In July of 2019, The Gottabees (Bonnie Duncan, Brendan Burns, Tony Leva, and Dan Milstein) traveled on a 10- day tour of India, performing for over 800 children and families in Hyderabad, Bengaluru, and Ahmedabad as part of Ranga Shankara’s Aha! International Theater Festival for Children. Other companies performing in the festival were from the United Kingdom, South Korea, Germany, Peru, Switzerland, and Turkey. It was a whirlwind of airports, giant luggage, amazing food, generous hosts, and multilingual tech rehearsals.
It was also a reminder.
The Gottabees make theater to empower our audiences to view the world in new ways, to ask questions, and to trust their own ideas. We aim to delight, to touch, and to surprise. We do this like every other working artist group we know: on a modest budget, with constant struggles to find time, and always at risk of disappearing under a mound of endless logistics.
We travel and tour around the world to share our work with new audiences and to see new places -- but, more deeply, to connect with other people who have committed the work of their lives to making art and sharing it. We travel for the exchange and for the reminder that artists the world over are struggling with similar details yet are all doing something so very vital to this generation and the next of theater lovers and theater makers. This reminder is deeply meaningful to us as individuals and as artists.
While in Bengaluru this July, it was warm. Very warm. Kids and adults were everywhere in and around Ranga Shankara, a theater built without doors. People socializing and drinking chai in the cafe, parents browsing in the bookstore, kids watching kids perform a traditional Indian dance, artists helping kids make puppets, families filing in off the street easily and without effort, passersby pausing in awe at the giant puppets hanging at the theater’s open entrance. Families queuing up the open staircase for the theater. They’re all here for one magical reason: to see and be part of live theater as a family.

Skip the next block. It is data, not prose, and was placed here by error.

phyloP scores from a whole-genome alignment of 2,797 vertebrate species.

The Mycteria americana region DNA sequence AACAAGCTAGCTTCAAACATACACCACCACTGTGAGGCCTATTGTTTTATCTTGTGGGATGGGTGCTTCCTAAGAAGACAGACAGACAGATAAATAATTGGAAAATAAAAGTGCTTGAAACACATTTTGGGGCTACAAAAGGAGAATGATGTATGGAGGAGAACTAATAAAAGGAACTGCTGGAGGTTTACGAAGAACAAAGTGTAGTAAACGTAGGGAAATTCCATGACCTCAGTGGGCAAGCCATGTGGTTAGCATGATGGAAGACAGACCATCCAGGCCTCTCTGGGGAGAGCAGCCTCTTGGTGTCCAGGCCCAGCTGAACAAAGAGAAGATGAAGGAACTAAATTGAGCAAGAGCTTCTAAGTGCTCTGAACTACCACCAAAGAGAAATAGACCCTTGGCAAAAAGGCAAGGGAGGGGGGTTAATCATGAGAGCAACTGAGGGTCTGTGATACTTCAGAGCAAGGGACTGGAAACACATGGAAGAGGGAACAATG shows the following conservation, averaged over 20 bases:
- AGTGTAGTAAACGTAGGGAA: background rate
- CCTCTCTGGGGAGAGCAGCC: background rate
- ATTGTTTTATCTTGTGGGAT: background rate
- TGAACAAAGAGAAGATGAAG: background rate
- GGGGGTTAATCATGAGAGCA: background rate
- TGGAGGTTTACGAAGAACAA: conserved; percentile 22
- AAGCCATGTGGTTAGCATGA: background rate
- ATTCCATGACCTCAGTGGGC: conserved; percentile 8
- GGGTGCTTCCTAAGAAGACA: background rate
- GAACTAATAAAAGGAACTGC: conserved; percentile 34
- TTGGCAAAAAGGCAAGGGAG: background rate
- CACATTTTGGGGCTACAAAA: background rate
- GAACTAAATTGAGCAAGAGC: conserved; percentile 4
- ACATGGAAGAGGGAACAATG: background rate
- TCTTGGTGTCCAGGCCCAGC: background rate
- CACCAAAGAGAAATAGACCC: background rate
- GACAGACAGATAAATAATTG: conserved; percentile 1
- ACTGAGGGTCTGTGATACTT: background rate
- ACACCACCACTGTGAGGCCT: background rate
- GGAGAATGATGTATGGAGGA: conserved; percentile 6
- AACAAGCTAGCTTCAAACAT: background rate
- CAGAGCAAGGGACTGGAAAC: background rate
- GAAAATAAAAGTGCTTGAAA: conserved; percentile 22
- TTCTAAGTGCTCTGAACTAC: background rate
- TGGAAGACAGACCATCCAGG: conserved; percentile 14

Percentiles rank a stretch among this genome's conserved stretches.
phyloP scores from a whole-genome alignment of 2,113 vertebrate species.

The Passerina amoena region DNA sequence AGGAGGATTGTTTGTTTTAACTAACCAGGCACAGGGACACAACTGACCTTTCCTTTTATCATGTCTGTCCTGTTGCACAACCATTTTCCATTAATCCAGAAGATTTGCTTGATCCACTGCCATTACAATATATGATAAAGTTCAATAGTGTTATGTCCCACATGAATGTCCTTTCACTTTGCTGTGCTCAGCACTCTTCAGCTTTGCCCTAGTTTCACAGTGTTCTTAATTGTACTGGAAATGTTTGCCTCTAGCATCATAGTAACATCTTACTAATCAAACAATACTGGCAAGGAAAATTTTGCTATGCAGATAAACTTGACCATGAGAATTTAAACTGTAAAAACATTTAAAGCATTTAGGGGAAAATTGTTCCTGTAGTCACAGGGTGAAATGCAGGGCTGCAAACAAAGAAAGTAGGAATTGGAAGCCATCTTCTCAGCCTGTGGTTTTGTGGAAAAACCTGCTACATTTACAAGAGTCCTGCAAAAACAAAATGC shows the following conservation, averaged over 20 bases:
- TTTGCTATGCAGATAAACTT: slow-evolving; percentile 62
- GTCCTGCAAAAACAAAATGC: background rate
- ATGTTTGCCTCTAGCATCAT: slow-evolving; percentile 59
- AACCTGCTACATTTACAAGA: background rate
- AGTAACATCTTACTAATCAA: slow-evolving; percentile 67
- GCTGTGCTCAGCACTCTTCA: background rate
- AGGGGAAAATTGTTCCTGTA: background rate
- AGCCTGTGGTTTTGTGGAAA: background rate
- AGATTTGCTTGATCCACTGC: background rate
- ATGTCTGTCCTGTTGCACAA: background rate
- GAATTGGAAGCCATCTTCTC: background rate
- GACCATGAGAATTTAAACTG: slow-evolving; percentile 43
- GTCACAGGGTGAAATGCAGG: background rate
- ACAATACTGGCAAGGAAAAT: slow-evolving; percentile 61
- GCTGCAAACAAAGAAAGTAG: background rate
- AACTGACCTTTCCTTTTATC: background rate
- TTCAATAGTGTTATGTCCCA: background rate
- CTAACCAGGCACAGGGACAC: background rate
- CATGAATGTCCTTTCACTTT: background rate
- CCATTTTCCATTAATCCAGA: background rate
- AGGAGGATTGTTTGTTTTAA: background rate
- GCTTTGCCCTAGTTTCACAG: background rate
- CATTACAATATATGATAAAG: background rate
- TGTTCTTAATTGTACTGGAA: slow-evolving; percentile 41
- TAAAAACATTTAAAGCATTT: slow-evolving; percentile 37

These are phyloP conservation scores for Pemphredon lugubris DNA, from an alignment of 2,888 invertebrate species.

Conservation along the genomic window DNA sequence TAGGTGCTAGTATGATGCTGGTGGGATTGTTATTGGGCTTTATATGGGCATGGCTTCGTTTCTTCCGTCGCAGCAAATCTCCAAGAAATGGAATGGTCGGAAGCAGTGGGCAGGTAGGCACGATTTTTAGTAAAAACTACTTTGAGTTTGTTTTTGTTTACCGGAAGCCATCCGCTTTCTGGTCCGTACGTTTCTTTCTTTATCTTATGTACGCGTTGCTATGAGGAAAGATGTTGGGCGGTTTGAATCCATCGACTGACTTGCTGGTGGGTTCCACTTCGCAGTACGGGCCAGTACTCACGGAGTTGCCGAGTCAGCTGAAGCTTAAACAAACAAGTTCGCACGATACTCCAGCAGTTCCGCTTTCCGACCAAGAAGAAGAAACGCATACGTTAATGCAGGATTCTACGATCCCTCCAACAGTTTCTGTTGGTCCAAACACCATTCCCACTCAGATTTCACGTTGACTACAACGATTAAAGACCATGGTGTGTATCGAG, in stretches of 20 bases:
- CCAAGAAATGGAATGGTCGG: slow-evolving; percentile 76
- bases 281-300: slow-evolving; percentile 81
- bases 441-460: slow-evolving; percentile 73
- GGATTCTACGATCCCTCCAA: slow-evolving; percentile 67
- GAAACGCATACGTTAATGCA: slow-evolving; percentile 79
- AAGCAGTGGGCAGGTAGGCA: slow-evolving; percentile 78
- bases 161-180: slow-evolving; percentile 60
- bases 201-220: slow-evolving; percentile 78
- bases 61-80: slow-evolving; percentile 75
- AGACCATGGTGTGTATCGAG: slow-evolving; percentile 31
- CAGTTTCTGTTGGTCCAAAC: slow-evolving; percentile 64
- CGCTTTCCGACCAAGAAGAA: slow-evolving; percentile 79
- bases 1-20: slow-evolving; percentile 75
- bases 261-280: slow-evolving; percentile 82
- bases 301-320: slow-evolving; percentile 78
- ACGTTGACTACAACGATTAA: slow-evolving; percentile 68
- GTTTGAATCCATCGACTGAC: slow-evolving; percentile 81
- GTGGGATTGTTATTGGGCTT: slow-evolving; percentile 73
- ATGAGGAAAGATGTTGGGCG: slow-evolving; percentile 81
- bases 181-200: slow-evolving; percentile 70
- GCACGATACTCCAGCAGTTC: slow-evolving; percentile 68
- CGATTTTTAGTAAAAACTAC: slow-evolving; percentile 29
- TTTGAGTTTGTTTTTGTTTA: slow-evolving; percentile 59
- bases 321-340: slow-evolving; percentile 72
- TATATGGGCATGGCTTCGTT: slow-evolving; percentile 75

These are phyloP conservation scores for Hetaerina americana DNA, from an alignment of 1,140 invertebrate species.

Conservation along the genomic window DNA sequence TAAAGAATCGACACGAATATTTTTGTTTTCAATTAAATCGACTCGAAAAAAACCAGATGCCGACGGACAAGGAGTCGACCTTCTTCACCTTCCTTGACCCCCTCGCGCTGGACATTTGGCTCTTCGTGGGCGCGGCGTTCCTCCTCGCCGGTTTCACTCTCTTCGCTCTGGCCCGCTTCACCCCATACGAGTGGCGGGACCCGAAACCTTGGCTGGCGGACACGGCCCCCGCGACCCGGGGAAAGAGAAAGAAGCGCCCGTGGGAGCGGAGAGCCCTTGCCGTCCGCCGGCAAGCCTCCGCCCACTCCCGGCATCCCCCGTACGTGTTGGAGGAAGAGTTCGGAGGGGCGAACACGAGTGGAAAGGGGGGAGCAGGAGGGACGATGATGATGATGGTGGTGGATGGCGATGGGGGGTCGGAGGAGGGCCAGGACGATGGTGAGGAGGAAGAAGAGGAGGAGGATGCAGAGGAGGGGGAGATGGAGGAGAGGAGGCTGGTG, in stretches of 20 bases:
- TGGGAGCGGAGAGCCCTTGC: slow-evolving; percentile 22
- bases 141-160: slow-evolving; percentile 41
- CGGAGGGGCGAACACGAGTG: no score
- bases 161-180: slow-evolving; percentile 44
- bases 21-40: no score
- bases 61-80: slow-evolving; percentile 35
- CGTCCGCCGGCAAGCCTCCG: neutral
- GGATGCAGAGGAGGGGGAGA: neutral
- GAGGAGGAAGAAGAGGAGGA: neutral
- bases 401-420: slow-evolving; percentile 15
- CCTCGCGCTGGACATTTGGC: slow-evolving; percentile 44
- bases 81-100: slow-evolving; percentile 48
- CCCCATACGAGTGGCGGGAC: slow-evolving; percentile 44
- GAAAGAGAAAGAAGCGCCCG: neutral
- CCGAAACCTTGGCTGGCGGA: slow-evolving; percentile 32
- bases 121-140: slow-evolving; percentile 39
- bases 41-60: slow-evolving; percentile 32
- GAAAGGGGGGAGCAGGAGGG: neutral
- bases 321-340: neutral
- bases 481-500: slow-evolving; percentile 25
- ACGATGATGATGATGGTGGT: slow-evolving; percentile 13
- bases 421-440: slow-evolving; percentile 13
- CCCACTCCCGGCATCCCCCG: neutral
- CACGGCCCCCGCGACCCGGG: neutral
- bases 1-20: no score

Since its founding in 2004, Ranga Shankara has been building a standard of contemporary theater in India. Ranga Shankara aims to encourage and empower theater makers. They build a wide audience; train artists; encourage new voices; bring hundreds of children to their theater each week for workshops and performances; and host international guests from around the world.
And yet, Ranga Shankara—a thriving theater, with its own building, a full-time staff and a national reputation—faces similar challenges as our tiny little group.
They struggle with staying open—they are dependent on private funding. They endure setbacks with their building. They reach out to audiences and children who cannot afford to come at varying rates of success. They rent out their space at a fraction of the actual cost to give voice to young companies. They have 400 shows a year in their space (only closing on Mondays!). They are constantly working on the next project while finishing up what is happening in the present moment. They do all of this with a staff of 8.
Sound familiar? Perhaps it sounds like your own company or another theater in the US? While The Gottabees cannot claim Ranga Shankara’s numbers and vast reach, we can whole heartedly relate to the obstacles they face as passionate artists.
We’ve been back in Boston for a couple of months under mounds of details and logistics to make work, run a business, secure funding, and take care of all of the other hassles of hectically scrambling to make our little company stay active. But we’re also filled with this tremendous gratitude and inspiration --- a reminder --- that halfway around the world, there is a theater without doors scrambling to make the world more beautiful as well.
As we all wrestle with our own tasks and to dos and the everyday struggles, let’s all think about Ranga Shankara and every other theater, big & small / near & far. Let’s be reminded that what we do is vital and that we’re a part of a broad community, united by our desire to make beautiful work and share it.
*This engagement is supported by Mid Atlantic Arts Foundation through USArtists International in partnership with the National Endowment for the Arts and the Andrew W. Mellon Foundation. This tour was also supported by the US Consulate General in Chennai, India.